In recent years, the core executives in some listed companies have held concurrently the leadership positions of industry associations which are known as "red-hat intermediary", thereby acting as the unique identity as red-hat merchants. But what are their real motives and purposes? From a perspective of the availability of corporate commercial credit and based on market competition environment and company property attributes, this paper systematically studies the effect of the identity of executives as red-hat merchants on commercial credit. It arrives at the conclusions that the identity of executives as red-hat merchants increases significantly corporate commercial credit, and the identity of red-hat merchants at the higher levels leads to more commercial credit, showing that the identity of red-hat merchants has fulfilled a complementary function in formal financing channels. Further study finds that, compared with the SEOs, the red-hat merchant identity in non-SEOs will result in the obtainment of more commercial credit; and under high-degree competition market environment and during the international financial crisis, the red-hat merchant identity can significantly increase corporate commercial credit. It also shows that executives holding concurrent posts in industry associations have played a similar role of political connections.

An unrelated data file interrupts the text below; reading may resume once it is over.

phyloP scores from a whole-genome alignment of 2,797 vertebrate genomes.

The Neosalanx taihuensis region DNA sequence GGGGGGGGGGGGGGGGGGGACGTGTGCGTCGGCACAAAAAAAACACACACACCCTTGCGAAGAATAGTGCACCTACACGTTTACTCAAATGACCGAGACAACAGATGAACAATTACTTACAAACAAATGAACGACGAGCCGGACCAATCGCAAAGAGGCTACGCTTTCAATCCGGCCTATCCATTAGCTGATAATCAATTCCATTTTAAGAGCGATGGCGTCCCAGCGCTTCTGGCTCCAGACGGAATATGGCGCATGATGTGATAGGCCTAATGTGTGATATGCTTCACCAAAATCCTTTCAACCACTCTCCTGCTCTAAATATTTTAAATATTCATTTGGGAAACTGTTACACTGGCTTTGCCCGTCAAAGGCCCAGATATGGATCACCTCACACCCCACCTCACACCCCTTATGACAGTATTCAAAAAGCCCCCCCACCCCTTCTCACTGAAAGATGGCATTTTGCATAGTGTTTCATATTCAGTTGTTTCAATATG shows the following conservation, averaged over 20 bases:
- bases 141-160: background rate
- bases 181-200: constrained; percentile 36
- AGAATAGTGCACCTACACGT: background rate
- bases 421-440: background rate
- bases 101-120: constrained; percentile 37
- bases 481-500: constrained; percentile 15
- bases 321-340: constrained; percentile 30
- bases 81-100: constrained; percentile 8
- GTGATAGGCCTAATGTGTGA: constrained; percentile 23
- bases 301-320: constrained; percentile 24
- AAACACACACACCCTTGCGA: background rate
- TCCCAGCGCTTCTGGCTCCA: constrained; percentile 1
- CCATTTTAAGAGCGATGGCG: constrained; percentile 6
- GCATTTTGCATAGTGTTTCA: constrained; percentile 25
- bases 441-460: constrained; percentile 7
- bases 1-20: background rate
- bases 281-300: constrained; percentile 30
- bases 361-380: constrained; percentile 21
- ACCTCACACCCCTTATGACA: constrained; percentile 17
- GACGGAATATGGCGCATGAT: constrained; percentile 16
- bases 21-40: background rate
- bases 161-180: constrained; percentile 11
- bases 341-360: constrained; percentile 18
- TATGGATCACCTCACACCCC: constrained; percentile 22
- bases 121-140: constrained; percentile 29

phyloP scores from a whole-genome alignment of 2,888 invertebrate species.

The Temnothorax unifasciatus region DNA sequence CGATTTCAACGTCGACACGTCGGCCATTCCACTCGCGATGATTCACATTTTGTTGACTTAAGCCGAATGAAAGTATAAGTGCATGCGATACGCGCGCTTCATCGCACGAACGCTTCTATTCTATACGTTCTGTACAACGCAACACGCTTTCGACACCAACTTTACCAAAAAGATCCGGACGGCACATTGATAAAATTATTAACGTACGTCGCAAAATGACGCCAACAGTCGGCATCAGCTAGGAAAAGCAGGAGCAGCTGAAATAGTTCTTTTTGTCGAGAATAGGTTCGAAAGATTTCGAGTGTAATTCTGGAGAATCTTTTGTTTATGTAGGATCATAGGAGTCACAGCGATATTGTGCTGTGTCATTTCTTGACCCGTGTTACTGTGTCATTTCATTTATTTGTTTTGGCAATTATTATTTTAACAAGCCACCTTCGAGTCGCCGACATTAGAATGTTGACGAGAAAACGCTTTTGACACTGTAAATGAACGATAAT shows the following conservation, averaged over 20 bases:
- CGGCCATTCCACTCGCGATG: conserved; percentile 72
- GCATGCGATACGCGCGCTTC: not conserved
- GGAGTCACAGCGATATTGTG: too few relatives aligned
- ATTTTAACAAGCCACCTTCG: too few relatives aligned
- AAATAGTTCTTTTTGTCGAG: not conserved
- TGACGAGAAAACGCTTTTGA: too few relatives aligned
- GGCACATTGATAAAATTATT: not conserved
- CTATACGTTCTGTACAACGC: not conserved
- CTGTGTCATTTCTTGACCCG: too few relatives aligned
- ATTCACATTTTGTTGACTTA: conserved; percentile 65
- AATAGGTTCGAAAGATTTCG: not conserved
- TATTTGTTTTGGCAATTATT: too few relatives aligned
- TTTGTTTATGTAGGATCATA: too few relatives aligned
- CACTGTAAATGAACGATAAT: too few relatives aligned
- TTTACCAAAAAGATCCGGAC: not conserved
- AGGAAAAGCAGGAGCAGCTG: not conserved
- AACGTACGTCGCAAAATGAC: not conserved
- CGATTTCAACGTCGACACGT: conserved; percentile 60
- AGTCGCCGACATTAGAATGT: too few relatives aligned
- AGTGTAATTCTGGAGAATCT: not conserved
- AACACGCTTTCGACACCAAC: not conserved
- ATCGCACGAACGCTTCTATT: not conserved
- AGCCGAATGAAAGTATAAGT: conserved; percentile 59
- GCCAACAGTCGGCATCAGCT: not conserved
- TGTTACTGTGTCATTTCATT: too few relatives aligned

The Identity of Executives as Red-hat Merchants and Corporate Commercial Credit
Journal of Shanghai University of Finance and Economics Vol. 18, Issue 03, pp. 48 - 61,128 (2016) DOI:10.16538/j.cnki.jsufe.2016.03.005
Cite this article
Luo Jingbo. The Identity of Executives as Red-hat Merchants and Corporate Commercial Credit[J]. Journal of Shanghai University of Finance and Economics, 2016, 18(3): 48–61.